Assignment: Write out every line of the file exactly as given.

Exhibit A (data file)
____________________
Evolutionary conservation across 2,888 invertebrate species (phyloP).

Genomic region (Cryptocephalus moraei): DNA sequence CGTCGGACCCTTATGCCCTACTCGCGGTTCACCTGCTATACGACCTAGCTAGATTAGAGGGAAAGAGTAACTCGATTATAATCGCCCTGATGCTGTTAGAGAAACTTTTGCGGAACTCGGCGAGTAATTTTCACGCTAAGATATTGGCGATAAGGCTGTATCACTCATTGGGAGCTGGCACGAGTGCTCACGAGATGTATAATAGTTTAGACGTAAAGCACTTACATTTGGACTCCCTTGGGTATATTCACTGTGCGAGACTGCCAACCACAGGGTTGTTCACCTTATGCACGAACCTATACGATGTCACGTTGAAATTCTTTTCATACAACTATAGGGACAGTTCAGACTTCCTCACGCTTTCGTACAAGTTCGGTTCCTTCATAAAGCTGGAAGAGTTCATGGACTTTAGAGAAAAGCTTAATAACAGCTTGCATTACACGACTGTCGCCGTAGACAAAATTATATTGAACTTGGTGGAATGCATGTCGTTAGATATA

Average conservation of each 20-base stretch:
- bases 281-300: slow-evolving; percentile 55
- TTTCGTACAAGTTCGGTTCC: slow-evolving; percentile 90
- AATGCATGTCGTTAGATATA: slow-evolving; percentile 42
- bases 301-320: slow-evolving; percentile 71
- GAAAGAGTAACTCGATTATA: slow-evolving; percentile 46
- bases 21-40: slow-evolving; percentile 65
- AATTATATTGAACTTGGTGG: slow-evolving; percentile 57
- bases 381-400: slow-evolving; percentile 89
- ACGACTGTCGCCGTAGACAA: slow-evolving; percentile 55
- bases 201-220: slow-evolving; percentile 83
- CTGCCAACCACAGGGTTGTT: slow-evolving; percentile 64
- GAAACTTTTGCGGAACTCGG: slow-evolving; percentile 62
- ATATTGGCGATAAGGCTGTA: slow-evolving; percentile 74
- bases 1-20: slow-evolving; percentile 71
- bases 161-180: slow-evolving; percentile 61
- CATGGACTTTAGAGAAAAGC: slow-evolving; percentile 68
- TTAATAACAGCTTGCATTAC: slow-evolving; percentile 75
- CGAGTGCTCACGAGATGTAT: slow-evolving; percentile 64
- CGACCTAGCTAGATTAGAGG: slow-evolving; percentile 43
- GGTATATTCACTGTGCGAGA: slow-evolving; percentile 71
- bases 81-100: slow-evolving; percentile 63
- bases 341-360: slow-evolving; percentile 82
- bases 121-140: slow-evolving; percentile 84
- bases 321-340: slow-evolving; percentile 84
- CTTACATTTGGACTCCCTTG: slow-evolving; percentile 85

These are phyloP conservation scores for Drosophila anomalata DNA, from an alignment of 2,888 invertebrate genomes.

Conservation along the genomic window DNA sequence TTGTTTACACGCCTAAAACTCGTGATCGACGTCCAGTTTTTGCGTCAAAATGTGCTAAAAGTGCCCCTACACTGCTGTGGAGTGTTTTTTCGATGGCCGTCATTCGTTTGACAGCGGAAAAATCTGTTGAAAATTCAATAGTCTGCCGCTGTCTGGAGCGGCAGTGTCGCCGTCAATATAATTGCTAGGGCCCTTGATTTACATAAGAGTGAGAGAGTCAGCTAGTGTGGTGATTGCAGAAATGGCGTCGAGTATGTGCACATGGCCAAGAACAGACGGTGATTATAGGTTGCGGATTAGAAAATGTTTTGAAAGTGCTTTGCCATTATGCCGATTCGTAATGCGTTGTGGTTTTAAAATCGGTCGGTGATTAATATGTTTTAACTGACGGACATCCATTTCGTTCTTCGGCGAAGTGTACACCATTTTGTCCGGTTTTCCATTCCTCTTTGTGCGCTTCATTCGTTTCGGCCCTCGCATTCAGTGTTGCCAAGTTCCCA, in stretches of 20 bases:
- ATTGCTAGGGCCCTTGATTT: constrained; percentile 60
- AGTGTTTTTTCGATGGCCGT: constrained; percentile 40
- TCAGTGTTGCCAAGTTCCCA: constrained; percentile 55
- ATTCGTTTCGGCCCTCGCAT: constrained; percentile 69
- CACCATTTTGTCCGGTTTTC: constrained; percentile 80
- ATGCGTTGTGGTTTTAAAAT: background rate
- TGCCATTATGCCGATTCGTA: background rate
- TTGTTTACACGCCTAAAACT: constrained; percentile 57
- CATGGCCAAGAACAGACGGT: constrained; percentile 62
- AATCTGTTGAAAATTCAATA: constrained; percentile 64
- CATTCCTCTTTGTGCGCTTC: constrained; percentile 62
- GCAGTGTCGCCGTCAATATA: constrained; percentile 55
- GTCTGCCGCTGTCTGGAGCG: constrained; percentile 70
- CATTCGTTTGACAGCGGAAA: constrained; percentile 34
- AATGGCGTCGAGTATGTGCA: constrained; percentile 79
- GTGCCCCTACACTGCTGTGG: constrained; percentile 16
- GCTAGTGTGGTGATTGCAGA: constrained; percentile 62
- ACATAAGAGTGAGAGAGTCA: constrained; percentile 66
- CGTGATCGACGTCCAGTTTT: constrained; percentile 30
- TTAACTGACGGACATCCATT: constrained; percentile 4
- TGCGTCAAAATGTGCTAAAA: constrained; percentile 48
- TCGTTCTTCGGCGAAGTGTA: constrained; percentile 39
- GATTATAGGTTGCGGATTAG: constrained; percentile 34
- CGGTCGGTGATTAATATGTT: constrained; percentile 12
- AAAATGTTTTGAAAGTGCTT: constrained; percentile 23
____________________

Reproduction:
Evolutionary conservation across 2,888 invertebrate species (phyloP).

Genomic region (Cryptocephalus moraei): DNA sequence CGTCGGACCCTTATGCCCTACTCGCGGTTCACCTGCTATACGACCTAGCTAGATTAGAGGGAAAGAGTAACTCGATTATAATCGCCCTGATGCTGTTAGAGAAACTTTTGCGGAACTCGGCGAGTAATTTTCACGCTAAGATATTGGCGATAAGGCTGTATCACTCATTGGGAGCTGGCACGAGTGCTCACGAGATGTATAATAGTTTAGACGTAAAGCACTTACATTTGGACTCCCTTGGGTATATTCACTGTGCGAGACTGCCAACCACAGGGTTGTTCACCTTATGCACGAACCTATACGATGTCACGTTGAAATTCTTTTCATACAACTATAGGGACAGTTCAGACTTCCTCACGCTTTCGTACAAGTTCGGTTCCTTCATAAAGCTGGAAGAGTTCATGGACTTTAGAGAAAAGCTTAATAACAGCTTGCATTACACGACTGTCGCCGTAGACAAAATTATATTGAACTTGGTGGAATGCATGTCGTTAGATATA

Average conservation of each 20-base stretch:
- bases 281-300: slow-evolving; percentile 55
- TTTCGTACAAGTTCGGTTCC: slow-evolving; percentile 90
- AATGCATGTCGTTAGATATA: slow-evolving; percentile 42
- bases 301-320: slow-evolving; percentile 71
- GAAAGAGTAACTCGATTATA: slow-evolving; percentile 46
- bases 21-40: slow-evolving; percentile 65
- AATTATATTGAACTTGGTGG: slow-evolving; percentile 57
- bases 381-400: slow-evolving; percentile 89
- ACGACTGTCGCCGTAGACAA: slow-evolving; percentile 55
- bases 201-220: slow-evolving; percentile 83
- CTGCCAACCACAGGGTTGTT: slow-evolving; percentile 64
- GAAACTTTTGCGGAACTCGG: slow-evolving; percentile 62
- ATATTGGCGATAAGGCTGTA: slow-evolving; percentile 74
- bases 1-20: slow-evolving; percentile 71
- bases 161-180: slow-evolving; percentile 61
- CATGGACTTTAGAGAAAAGC: slow-evolving; percentile 68
- TTAATAACAGCTTGCATTAC: slow-evolving; percentile 75
- CGAGTGCTCACGAGATGTAT: slow-evolving; percentile 64
- CGACCTAGCTAGATTAGAGG: slow-evolving; percentile 43
- GGTATATTCACTGTGCGAGA: slow-evolving; percentile 71
- bases 81-100: slow-evolving; percentile 63
- bases 341-360: slow-evolving; percentile 82
- bases 121-140: slow-evolving; percentile 84
- bases 321-340: slow-evolving; percentile 84
- CTTACATTTGGACTCCCTTG: slow-evolving; percentile 85

These are phyloP conservation scores for Drosophila anomalata DNA, from an alignment of 2,888 invertebrate genomes.

Conservation along the genomic window DNA sequence TTGTTTACACGCCTAAAACTCGTGATCGACGTCCAGTTTTTGCGTCAAAATGTGCTAAAAGTGCCCCTACACTGCTGTGGAGTGTTTTTTCGATGGCCGTCATTCGTTTGACAGCGGAAAAATCTGTTGAAAATTCAATAGTCTGCCGCTGTCTGGAGCGGCAGTGTCGCCGTCAATATAATTGCTAGGGCCCTTGATTTACATAAGAGTGAGAGAGTCAGCTAGTGTGGTGATTGCAGAAATGGCGTCGAGTATGTGCACATGGCCAAGAACAGACGGTGATTATAGGTTGCGGATTAGAAAATGTTTTGAAAGTGCTTTGCCATTATGCCGATTCGTAATGCGTTGTGGTTTTAAAATCGGTCGGTGATTAATATGTTTTAACTGACGGACATCCATTTCGTTCTTCGGCGAAGTGTACACCATTTTGTCCGGTTTTCCATTCCTCTTTGTGCGCTTCATTCGTTTCGGCCCTCGCATTCAGTGTTGCCAAGTTCCCA, in stretches of 20 bases:
- ATTGCTAGGGCCCTTGATTT: constrained; percentile 60
- AGTGTTTTTTCGATGGCCGT: constrained; percentile 40
- TCAGTGTTGCCAAGTTCCCA: constrained; percentile 55
- ATTCGTTTCGGCCCTCGCAT: constrained; percentile 69
- CACCATTTTGTCCGGTTTTC: constrained; percentile 80
- ATGCGTTGTGGTTTTAAAAT: background rate
- TGCCATTATGCCGATTCGTA: background rate
- TTGTTTACACGCCTAAAACT: constrained; percentile 57
- CATGGCCAAGAACAGACGGT: constrained; percentile 62
- AATCTGTTGAAAATTCAATA: constrained; percentile 64
- CATTCCTCTTTGTGCGCTTC: constrained; percentile 62
- GCAGTGTCGCCGTCAATATA: constrained; percentile 55
- GTCTGCCGCTGTCTGGAGCG: constrained; percentile 70
- CATTCGTTTGACAGCGGAAA: constrained; percentile 34
- AATGGCGTCGAGTATGTGCA: constrained; percentile 79
- GTGCCCCTACACTGCTGTGG: constrained; percentile 16
- GCTAGTGTGGTGATTGCAGA: constrained; percentile 62
- ACATAAGAGTGAGAGAGTCA: constrained; percentile 66
- CGTGATCGACGTCCAGTTTT: constrained; percentile 30
- TTAACTGACGGACATCCATT: constrained; percentile 4
- TGCGTCAAAATGTGCTAAAA: constrained; percentile 48
- TCGTTCTTCGGCGAAGTGTA: constrained; percentile 39
- GATTATAGGTTGCGGATTAG: constrained; percentile 34
- CGGTCGGTGATTAATATGTT: constrained; percentile 12
- AAAATGTTTTGAAAGTGCTT: constrained; percentile 23